In the novels The Planet of Exile and The City of Illusions Ursula K. Le Guin uses the character development of the farborns, Jacob, and Falk-Ramarren to convey the message that here is no core self; identity is ever-changing as a result of experiences.
In The Planet of Exile the identity of the different species constantly evolves on a biological level. As Rolery and Wattok treat sick patients, Wattok tries to explain to Rolery how life naturally “Adapts. Reacts. Changes! Given enough pressure, and enough generations, the favorable adaptation tends to prevail.” (184) The hilfs and farbornes are almost in no way alike as the hilfs are more suited for the planet in comparison to the farborns. However, slowly the farbornes are starting to change along with the time spent on the new planet. Their identities will soon evolve as they breed with the hilfs and with many generations of this hilf-farborn hybrid their identities will soon be one with the hilf’s identities and in the end “the favorable adaptation tends to prevail.” Similarly, on Earth humans have evolved from monkeys to homo sapiens and therefore our physical identity has changed over time.
Not only can identity change biologically, but it can also be altered as the perception of other races changes. When Jacob goes to the Men of Tevar to tell them about the enemy coming, he is rejected. He feels that “having lived all his life in a little community of his own kind .. it was hard for him to face strangers. Especially hostile strangers of a different species, in crowds on their own ground” (116). On Jacob’s way back to home he feels insecure as the hilfs are staring at him as some sort of alien creature. Near the end, when hilfs and the farborns defeat the enemy, Jacob talks about how “the Men of Tevar kept our walls side by side with men of Landing. They are welcome to stay with us or to go, to live with us or leave us, as they please” (190). Jacob welcomes the hilfs to live along with his people. Now his identity has shifted along with his perspective as he sees both species as equals and acknowledges the other species with respect. Jacob’s change in perception of the other race is similar to how white people have now let go of their prejudice toward black people. Jacob and the white people’s beliefs in their own superiority changed causing their identity to change as well.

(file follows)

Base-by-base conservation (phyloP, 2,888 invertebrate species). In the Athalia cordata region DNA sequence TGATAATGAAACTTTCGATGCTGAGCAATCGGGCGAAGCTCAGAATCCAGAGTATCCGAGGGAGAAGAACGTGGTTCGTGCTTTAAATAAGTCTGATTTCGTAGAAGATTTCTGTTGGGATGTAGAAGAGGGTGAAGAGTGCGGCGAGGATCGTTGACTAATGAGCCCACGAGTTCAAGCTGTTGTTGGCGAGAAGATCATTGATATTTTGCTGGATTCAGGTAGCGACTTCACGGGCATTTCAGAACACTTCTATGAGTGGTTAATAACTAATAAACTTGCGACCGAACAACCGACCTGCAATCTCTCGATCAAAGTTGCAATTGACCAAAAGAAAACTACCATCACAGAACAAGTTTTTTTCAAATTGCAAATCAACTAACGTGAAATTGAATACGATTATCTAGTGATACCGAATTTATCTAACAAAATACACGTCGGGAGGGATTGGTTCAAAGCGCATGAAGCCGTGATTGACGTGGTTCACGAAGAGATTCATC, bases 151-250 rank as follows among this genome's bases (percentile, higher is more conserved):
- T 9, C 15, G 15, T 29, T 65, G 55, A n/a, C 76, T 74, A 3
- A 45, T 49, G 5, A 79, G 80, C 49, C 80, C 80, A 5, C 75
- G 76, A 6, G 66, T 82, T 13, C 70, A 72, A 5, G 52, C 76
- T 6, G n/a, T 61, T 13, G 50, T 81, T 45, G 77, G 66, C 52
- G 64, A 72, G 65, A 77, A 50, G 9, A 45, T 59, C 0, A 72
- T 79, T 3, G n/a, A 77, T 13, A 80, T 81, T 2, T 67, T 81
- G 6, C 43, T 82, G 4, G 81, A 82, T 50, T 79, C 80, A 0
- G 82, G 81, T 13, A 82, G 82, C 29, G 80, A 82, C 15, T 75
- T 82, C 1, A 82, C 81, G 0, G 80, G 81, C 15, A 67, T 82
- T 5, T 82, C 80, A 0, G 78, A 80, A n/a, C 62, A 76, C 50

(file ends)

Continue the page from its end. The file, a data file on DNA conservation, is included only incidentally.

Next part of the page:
In The City of Illusions, the main character’s identity is defined by the separate experiences of two separate people, proving that identity changes as a person accumulates different experiences. As Ramarren and Falk get used to being in the same body, Falk explains that “It was Ramarren who took over, for the Navigator of the Altera was a decisive and potent person. Falk, in comparison, felt childish, and tentative; he could offer what knowledge he had, but relied upon Ramarren’s strength and experience” (316). Falk and Rammaren are two different people but are in the same body. Falk has had his own experiences in this world firsthand, meanwhile, Ramaren comes from a more advanced land, and is very experienced as he was the previous Navigator for the Altera ship. Their different personalities prove the ever-changing identities of Falk-Ramarren that are caused by the individual experiences of each person.